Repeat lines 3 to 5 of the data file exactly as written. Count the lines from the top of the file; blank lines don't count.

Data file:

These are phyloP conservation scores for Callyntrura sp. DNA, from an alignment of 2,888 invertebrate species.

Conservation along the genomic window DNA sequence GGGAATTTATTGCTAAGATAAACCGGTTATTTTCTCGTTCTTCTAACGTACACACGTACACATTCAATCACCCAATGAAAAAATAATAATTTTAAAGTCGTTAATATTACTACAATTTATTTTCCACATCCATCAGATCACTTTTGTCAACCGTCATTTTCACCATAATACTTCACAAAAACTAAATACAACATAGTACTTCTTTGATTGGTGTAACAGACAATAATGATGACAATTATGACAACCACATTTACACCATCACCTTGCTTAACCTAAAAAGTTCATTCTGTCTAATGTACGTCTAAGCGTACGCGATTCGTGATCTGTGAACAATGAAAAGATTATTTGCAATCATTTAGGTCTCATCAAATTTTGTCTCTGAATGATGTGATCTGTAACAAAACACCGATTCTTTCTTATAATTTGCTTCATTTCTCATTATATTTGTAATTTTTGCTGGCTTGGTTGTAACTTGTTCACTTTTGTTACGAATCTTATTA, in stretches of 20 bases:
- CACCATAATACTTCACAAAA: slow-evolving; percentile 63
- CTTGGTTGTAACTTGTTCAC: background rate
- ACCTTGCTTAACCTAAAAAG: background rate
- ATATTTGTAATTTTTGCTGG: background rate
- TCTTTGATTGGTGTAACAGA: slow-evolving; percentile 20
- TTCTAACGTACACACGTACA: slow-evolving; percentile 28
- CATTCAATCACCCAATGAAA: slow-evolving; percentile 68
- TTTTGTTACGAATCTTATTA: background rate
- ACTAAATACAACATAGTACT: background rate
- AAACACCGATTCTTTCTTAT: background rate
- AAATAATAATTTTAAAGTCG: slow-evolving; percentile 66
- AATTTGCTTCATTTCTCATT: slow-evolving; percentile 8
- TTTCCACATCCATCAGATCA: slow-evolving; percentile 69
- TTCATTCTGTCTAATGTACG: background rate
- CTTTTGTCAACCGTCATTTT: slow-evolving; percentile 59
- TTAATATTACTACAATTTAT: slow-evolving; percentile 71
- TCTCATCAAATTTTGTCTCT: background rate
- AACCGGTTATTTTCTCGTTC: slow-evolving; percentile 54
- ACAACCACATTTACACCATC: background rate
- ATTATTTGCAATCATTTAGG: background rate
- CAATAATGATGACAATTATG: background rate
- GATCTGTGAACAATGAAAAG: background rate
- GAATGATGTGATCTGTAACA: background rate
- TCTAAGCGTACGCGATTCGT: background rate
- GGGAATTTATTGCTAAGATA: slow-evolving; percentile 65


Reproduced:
- CACCATAATACTTCACAAAA: slow-evolving; percentile 63
- CTTGGTTGTAACTTGTTCAC: background rate
- ACCTTGCTTAACCTAAAAAG: background rate